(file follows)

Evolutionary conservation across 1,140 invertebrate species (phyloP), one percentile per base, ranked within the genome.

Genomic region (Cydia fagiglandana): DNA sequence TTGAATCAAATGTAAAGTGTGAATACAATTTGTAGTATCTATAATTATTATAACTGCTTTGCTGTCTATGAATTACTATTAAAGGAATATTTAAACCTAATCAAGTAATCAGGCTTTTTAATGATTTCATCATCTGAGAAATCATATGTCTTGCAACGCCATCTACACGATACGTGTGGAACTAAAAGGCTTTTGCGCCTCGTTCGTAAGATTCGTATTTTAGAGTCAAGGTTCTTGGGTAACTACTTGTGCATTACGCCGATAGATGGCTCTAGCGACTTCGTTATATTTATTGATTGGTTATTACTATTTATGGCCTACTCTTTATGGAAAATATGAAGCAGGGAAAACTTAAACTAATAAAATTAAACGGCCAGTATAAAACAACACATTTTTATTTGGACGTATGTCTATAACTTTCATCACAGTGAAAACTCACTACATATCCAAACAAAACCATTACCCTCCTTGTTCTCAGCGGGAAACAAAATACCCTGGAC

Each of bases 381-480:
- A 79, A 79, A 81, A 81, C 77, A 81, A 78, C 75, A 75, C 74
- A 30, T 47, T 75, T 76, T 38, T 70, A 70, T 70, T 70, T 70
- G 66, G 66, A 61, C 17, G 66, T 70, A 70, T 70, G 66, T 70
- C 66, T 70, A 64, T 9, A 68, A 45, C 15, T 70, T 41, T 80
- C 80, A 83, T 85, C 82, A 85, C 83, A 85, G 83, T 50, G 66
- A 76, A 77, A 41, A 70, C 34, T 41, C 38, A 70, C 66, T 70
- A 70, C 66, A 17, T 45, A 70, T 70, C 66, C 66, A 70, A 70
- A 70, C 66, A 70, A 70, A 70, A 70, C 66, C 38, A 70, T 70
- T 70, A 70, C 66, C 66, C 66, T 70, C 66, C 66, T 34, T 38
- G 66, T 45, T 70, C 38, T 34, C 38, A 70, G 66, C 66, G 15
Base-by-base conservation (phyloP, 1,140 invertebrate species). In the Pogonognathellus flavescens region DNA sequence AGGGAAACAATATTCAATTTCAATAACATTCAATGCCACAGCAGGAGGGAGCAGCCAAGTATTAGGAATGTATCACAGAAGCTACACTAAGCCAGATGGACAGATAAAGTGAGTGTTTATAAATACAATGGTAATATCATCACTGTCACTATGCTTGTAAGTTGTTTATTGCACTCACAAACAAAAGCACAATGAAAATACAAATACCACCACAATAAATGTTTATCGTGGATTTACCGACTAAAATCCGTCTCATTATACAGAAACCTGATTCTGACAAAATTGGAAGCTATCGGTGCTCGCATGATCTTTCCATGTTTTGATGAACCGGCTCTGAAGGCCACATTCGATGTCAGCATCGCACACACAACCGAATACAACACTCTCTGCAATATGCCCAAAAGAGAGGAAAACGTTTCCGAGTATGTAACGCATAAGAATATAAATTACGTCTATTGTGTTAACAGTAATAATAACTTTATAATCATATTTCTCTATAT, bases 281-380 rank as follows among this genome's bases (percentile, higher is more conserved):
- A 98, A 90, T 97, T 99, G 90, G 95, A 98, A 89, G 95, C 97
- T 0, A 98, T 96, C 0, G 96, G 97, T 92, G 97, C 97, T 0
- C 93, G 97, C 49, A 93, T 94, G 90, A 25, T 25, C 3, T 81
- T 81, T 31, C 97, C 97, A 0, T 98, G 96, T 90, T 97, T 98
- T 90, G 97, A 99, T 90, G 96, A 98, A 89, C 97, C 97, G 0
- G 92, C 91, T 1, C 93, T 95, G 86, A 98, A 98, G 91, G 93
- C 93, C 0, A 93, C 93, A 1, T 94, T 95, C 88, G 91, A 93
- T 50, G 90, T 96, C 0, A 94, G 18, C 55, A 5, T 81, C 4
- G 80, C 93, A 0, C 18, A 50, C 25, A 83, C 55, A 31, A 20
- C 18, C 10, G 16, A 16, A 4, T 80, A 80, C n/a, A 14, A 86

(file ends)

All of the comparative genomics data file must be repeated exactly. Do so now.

Evolutionary conservation across 1,140 invertebrate species (phyloP), one percentile per base, ranked within the genome.

Genomic region (Cydia fagiglandana): DNA sequence TTGAATCAAATGTAAAGTGTGAATACAATTTGTAGTATCTATAATTATTATAACTGCTTTGCTGTCTATGAATTACTATTAAAGGAATATTTAAACCTAATCAAGTAATCAGGCTTTTTAATGATTTCATCATCTGAGAAATCATATGTCTTGCAACGCCATCTACACGATACGTGTGGAACTAAAAGGCTTTTGCGCCTCGTTCGTAAGATTCGTATTTTAGAGTCAAGGTTCTTGGGTAACTACTTGTGCATTACGCCGATAGATGGCTCTAGCGACTTCGTTATATTTATTGATTGGTTATTACTATTTATGGCCTACTCTTTATGGAAAATATGAAGCAGGGAAAACTTAAACTAATAAAATTAAACGGCCAGTATAAAACAACACATTTTTATTTGGACGTATGTCTATAACTTTCATCACAGTGAAAACTCACTACATATCCAAACAAAACCATTACCCTCCTTGTTCTCAGCGGGAAACAAAATACCCTGGAC

Each of bases 381-480:
- A 79, A 79, A 81, A 81, C 77, A 81, A 78, C 75, A 75, C 74
- A 30, T 47, T 75, T 76, T 38, T 70, A 70, T 70, T 70, T 70
- G 66, G 66, A 61, C 17, G 66, T 70, A 70, T 70, G 66, T 70
- C 66, T 70, A 64, T 9, A 68, A 45, C 15, T 70, T 41, T 80
- C 80, A 83, T 85, C 82, A 85, C 83, A 85, G 83, T 50, G 66
- A 76, A 77, A 41, A 70, C 34, T 41, C 38, A 70, C 66, T 70
- A 70, C 66, A 17, T 45, A 70, T 70, C 66, C 66, A 70, A 70
- A 70, C 66, A 70, A 70, A 70, A 70, C 66, C 38, A 70, T 70
- T 70, A 70, C 66, C 66, C 66, T 70, C 66, C 66, T 34, T 38
- G 66, T 45, T 70, C 38, T 34, C 38, A 70, G 66, C 66, G 15
Base-by-base conservation (phyloP, 1,140 invertebrate species). In the Pogonognathellus flavescens region DNA sequence AGGGAAACAATATTCAATTTCAATAACATTCAATGCCACAGCAGGAGGGAGCAGCCAAGTATTAGGAATGTATCACAGAAGCTACACTAAGCCAGATGGACAGATAAAGTGAGTGTTTATAAATACAATGGTAATATCATCACTGTCACTATGCTTGTAAGTTGTTTATTGCACTCACAAACAAAAGCACAATGAAAATACAAATACCACCACAATAAATGTTTATCGTGGATTTACCGACTAAAATCCGTCTCATTATACAGAAACCTGATTCTGACAAAATTGGAAGCTATCGGTGCTCGCATGATCTTTCCATGTTTTGATGAACCGGCTCTGAAGGCCACATTCGATGTCAGCATCGCACACACAACCGAATACAACACTCTCTGCAATATGCCCAAAAGAGAGGAAAACGTTTCCGAGTATGTAACGCATAAGAATATAAATTACGTCTATTGTGTTAACAGTAATAATAACTTTATAATCATATTTCTCTATAT, bases 281-380 rank as follows among this genome's bases (percentile, higher is more conserved):
- A 98, A 90, T 97, T 99, G 90, G 95, A 98, A 89, G 95, C 97
- T 0, A 98, T 96, C 0, G 96, G 97, T 92, G 97, C 97, T 0
- C 93, G 97, C 49, A 93, T 94, G 90, A 25, T 25, C 3, T 81
- T 81, T 31, C 97, C 97, A 0, T 98, G 96, T 90, T 97, T 98
- T 90, G 97, A 99, T 90, G 96, A 98, A 89, C 97, C 97, G 0
- G 92, C 91, T 1, C 93, T 95, G 86, A 98, A 98, G 91, G 93
- C 93, C 0, A 93, C 93, A 1, T 94, T 95, C 88, G 91, A 93
- T 50, G 90, T 96, C 0, A 94, G 18, C 55, A 5, T 81, C 4
- G 80, C 93, A 0, C 18, A 50, C 25, A 83, C 55, A 31, A 20
- C 18, C 10, G 16, A 16, A 4, T 80, A 80, C n/a, A 14, A 86